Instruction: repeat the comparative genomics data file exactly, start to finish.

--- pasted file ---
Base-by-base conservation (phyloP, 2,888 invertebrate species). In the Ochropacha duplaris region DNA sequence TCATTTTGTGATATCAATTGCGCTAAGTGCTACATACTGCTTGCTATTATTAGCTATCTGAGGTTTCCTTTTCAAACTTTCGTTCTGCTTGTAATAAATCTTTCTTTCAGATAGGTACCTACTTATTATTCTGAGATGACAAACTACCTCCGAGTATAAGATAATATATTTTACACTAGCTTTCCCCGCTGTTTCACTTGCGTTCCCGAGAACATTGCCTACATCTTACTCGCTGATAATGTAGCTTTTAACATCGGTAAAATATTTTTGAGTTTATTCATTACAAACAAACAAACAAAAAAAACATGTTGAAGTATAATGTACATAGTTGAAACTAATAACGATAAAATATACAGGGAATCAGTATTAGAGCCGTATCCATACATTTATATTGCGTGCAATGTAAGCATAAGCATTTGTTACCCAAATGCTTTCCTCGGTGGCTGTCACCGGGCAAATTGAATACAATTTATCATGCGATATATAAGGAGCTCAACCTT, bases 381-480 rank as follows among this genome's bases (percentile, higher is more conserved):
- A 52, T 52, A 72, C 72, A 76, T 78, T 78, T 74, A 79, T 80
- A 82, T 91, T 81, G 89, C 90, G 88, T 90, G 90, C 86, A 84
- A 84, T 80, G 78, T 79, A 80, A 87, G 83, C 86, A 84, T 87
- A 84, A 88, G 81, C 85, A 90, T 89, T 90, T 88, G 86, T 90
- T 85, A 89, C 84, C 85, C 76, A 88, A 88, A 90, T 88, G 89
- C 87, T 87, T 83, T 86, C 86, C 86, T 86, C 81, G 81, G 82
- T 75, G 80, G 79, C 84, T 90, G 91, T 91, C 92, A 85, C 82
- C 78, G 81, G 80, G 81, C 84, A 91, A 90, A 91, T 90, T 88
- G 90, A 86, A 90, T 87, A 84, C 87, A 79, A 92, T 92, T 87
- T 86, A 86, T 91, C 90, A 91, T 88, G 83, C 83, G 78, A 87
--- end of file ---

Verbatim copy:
Base-by-base conservation (phyloP, 2,888 invertebrate species). In the Ochropacha duplaris region DNA sequence TCATTTTGTGATATCAATTGCGCTAAGTGCTACATACTGCTTGCTATTATTAGCTATCTGAGGTTTCCTTTTCAAACTTTCGTTCTGCTTGTAATAAATCTTTCTTTCAGATAGGTACCTACTTATTATTCTGAGATGACAAACTACCTCCGAGTATAAGATAATATATTTTACACTAGCTTTCCCCGCTGTTTCACTTGCGTTCCCGAGAACATTGCCTACATCTTACTCGCTGATAATGTAGCTTTTAACATCGGTAAAATATTTTTGAGTTTATTCATTACAAACAAACAAACAAAAAAAACATGTTGAAGTATAATGTACATAGTTGAAACTAATAACGATAAAATATACAGGGAATCAGTATTAGAGCCGTATCCATACATTTATATTGCGTGCAATGTAAGCATAAGCATTTGTTACCCAAATGCTTTCCTCGGTGGCTGTCACCGGGCAAATTGAATACAATTTATCATGCGATATATAAGGAGCTCAACCTT, bases 381-480 rank as follows among this genome's bases (percentile, higher is more conserved):
- A 52, T 52, A 72, C 72, A 76, T 78, T 78, T 74, A 79, T 80
- A 82, T 91, T 81, G 89, C 90, G 88, T 90, G 90, C 86, A 84
- A 84, T 80, G 78, T 79, A 80, A 87, G 83, C 86, A 84, T 87
- A 84, A 88, G 81, C 85, A 90, T 89, T 90, T 88, G 86, T 90
- T 85, A 89, C 84, C 85, C 76, A 88, A 88, A 90, T 88, G 89
- C 87, T 87, T 83, T 86, C 86, C 86, T 86, C 81, G 81, G 82
- T 75, G 80, G 79, C 84, T 90, G 91, T 91, C 92, A 85, C 82
- C 78, G 81, G 80, G 81, C 84, A 91, A 90, A 91, T 90, T 88
- G 90, A 86, A 90, T 87, A 84, C 87, A 79, A 92, T 92, T 87
- T 86, A 86, T 91, C 90, A 91, T 88, G 83, C 83, G 78, A 87